Poorly handled anger is a deep well of misery -- the source of family unhappiness, a slew of psychopathologies, and violence both in the home and in the streets.
The crushing thing is, it doesn't have to be that way.
Anger is normal. It's a part of everyone's life. Although there has been plenty of research on what causes anger, how best to handle it and the problems it creates, that information is not common knowledge, or standard practice.
Most of us are still responding to anger in the way we saw our parents do it -- and that could include forbidding the expression of it, withdrawal, a lot of yelling, or violence -- none of which promotes emotional well-being.
Rather, it causes the opposite, notes Rhoda Baruch, president of the Institute for Mental Health Initiatives in Washington.
The list of ills linked to uncontrolled or chronic anger, she says, includes depression, low self-esteem, an inability to handle one's feelings -- "a sense of humiliation we've learned lasts a lifetime" -- substance abuse, drug addiction, school failure, child abuse.
"The flight from anger results in chronic hostility, and the effects often boomerang."
Mixing the research on anger with a real-life approach, the institute offers a program of anger management with the acronym Rethink. "We're trying to teach people that there are many options for dealing with anger," Ms. Baruch says.
"There are skills that are very teachable."
Not that it comes easily. It requires awareness and effort. "You have to catch the moment and say, 'What else can I do?" Ms. Baruch says. "It does take practice." Reinforcement helps a lot. If you're trying to learn without professional help, she suggests finding some parents to work with.
Parents' anger is often provoked by normal, if irritating, behaviorelated to a child's stage of development. For example, a 2-year-old will pour water on the floor, Ms. Baruch says.
By learning what is expectable at different stages, parents can anticipate and then plan responses.
The institute offers workshops in anger management for kids and parents, and it has developed pamphlets and videos as well.
Through a songwriting contest it held, there's also a song, "Take Another Look."
The Rethink skills are:
* Recognize anger in yourself, and in children's behavior, anrealize when it is a manifestation of other feelings, such as fear, stress, shame, fatigue or embarrassment.
* Empathize. Try to see things from the child's point of viewWhat is he or she thinking, feeling, experiencing? See if you can recall having the same childhood experiences.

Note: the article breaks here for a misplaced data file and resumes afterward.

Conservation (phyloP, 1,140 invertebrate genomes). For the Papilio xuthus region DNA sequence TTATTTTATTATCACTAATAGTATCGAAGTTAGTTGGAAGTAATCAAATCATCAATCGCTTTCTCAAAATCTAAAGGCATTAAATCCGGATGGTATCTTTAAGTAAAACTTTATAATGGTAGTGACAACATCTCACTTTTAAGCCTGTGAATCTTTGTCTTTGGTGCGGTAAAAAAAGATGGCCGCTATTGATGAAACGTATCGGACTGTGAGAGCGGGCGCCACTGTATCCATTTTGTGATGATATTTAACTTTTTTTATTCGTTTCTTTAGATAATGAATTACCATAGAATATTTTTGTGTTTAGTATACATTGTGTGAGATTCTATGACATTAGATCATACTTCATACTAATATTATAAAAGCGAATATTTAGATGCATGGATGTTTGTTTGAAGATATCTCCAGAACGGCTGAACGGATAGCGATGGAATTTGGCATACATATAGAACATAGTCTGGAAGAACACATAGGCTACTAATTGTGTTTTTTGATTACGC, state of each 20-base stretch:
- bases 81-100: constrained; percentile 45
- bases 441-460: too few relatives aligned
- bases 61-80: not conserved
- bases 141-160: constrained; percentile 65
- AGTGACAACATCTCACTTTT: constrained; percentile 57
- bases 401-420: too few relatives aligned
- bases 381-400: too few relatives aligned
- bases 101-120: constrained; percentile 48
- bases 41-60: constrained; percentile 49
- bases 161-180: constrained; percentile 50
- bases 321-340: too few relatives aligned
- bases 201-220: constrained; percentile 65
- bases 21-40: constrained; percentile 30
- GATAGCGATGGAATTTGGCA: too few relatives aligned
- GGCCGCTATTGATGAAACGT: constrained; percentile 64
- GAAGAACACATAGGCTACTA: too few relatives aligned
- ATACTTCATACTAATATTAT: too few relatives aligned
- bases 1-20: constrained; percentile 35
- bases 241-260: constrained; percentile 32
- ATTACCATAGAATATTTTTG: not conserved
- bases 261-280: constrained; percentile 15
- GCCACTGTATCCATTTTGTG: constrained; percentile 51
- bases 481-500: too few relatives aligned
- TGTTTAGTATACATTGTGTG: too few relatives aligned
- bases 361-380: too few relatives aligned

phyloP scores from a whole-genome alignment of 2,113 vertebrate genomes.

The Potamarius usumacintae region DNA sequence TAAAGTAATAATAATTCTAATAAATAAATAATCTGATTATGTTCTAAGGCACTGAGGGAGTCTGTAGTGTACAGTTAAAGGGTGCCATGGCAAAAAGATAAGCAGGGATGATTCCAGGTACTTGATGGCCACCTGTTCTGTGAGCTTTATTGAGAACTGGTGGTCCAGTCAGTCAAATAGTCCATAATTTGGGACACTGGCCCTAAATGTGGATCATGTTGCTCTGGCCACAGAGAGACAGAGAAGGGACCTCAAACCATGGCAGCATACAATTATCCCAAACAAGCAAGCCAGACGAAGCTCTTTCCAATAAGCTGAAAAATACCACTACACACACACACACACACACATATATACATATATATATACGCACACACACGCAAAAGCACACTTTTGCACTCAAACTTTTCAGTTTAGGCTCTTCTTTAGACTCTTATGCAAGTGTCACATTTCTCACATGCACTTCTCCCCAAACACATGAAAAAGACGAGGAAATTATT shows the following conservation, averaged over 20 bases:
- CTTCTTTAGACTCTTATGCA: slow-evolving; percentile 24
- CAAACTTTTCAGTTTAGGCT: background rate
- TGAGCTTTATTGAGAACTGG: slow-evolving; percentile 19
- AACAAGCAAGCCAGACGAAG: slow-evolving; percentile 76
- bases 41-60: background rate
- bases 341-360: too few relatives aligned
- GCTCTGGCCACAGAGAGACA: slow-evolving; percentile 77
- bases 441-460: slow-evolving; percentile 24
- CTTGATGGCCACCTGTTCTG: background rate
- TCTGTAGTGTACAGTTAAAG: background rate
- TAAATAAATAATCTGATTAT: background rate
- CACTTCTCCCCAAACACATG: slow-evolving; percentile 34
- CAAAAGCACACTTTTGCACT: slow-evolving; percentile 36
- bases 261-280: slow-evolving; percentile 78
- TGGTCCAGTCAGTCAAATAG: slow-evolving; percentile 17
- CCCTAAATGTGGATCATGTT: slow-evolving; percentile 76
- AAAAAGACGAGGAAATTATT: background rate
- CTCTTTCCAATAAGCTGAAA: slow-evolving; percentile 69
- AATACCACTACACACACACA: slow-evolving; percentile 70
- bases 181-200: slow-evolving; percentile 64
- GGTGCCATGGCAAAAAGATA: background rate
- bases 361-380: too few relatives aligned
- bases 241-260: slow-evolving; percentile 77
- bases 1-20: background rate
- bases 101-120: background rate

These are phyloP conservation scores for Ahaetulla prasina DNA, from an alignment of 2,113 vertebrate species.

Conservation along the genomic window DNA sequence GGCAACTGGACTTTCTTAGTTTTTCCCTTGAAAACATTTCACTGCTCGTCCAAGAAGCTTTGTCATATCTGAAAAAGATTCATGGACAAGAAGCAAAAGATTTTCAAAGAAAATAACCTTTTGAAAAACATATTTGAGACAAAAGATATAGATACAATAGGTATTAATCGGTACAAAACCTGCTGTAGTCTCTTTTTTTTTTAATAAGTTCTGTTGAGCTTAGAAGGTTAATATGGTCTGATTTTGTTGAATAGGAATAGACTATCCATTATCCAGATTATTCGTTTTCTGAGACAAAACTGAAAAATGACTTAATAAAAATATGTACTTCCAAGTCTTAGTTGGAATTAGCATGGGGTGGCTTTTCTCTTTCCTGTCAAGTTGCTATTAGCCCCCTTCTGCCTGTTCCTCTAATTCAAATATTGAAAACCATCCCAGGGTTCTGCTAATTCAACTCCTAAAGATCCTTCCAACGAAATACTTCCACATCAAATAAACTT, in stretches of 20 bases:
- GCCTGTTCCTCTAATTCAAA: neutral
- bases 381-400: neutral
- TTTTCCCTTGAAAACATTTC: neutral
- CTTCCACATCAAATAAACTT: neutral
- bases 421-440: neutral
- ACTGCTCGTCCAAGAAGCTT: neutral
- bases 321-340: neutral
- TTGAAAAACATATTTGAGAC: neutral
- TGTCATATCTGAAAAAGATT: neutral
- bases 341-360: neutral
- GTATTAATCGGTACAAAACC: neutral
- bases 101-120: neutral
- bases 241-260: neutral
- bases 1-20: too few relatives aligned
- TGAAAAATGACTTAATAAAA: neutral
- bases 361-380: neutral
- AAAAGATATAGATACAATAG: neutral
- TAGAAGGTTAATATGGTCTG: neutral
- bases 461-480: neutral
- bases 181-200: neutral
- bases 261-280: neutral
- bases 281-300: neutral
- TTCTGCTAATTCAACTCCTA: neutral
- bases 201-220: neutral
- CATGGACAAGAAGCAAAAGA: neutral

Teach children to practice stepping back from an attack of anger, and then be empathetic.
Just as you are trying to understand how your child feels, help him or her understand how you are feeling.
Use "I" messages; "I feel angry when . . ." rather than "You make me angry when . . .," which blames.
* Think. Often, anger comes from how we look at things. Can you think about the same situation in a different way? Can you find humor in it? What can you tell yourself to change the way you feel? Help kids learn to do the same.
* Hear what the other person is saying. Try eye contact. Repeat what you are hearing to see if you really understand what your child is saying. You can teach children to listen "actively," to discern the feeling as well as the content of what's said.
* Integrate respect and love with an honest expression of what is making you angry.
Sometimes children are afraid to express anger for fear of losing parents' love. Let your child know love isn't contingent on good behavior. ("I was angry that you broke the glass, but I still love you.")
* Notice your body's reaction as you get angry: increased heart rate; change in breathing; a headache, stomach pains or muscle tension. Learn to bring yourself under control.
Do whatever works, such as long walks, a run, rethinking, telling yourself "I'm OK," counting to 10.
* Keep your attention on the present problem. Don't bring up old grudges. Keep your focus on the action causing the problem. Keep personalities out of it. Keep your attention on the task and on alternate solutions.